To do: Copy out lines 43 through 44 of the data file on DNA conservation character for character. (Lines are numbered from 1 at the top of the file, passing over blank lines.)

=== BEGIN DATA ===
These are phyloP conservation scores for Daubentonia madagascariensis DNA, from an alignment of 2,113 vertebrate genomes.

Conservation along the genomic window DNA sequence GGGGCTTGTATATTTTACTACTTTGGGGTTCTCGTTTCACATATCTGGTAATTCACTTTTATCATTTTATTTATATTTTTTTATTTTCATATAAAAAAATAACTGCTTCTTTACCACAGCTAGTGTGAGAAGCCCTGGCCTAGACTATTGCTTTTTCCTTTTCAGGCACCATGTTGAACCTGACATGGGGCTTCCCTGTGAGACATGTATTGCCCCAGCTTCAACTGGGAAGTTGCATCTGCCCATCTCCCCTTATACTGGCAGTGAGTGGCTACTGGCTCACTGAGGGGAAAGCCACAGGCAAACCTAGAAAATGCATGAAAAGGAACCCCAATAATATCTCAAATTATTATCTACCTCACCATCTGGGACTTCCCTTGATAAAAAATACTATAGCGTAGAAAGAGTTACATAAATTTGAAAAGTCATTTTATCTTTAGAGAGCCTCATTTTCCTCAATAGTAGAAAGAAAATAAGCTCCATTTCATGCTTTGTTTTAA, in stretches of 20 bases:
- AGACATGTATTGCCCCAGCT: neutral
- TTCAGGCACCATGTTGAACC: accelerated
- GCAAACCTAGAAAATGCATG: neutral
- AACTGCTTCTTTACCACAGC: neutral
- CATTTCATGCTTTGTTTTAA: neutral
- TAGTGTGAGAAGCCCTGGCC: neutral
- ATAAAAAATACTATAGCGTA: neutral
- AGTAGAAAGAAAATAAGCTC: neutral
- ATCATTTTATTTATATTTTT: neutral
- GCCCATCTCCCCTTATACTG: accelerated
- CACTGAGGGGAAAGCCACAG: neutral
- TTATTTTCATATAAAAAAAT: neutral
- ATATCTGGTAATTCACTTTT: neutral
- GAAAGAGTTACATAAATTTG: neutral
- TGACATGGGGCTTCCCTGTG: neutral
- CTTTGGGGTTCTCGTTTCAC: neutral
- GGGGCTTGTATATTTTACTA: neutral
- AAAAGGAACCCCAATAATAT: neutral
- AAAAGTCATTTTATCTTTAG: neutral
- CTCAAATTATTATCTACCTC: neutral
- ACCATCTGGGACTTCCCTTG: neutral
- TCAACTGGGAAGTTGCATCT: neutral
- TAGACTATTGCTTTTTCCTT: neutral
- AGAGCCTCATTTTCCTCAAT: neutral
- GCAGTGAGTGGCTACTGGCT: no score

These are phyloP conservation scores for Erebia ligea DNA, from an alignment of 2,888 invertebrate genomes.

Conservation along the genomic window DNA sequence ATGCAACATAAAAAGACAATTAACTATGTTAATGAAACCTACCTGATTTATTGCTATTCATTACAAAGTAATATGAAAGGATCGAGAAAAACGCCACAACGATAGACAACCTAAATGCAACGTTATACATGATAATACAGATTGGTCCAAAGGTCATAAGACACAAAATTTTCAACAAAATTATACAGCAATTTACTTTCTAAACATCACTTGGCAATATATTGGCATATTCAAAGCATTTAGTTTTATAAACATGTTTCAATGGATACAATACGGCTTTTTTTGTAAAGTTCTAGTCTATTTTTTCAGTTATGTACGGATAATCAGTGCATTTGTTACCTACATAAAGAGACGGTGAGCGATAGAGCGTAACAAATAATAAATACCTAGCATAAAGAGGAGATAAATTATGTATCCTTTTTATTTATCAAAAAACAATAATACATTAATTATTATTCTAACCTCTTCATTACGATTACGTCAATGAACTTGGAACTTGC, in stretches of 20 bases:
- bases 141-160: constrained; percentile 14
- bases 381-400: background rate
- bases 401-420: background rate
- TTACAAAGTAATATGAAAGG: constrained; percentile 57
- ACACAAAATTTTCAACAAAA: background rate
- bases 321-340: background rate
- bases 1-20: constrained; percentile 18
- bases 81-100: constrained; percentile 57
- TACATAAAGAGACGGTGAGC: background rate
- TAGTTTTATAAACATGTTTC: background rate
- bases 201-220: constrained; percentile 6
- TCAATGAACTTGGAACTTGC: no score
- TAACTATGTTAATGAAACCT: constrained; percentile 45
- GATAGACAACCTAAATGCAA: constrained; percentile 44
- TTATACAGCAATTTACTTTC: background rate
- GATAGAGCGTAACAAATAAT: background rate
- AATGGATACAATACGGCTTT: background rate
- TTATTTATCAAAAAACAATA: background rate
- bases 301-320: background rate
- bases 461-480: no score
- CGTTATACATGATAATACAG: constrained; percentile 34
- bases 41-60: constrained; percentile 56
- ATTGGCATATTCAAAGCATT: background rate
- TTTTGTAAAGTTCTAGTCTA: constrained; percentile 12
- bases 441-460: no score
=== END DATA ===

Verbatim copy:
- GATAGACAACCTAAATGCAA: constrained; percentile 44
- TTATACAGCAATTTACTTTC: background rate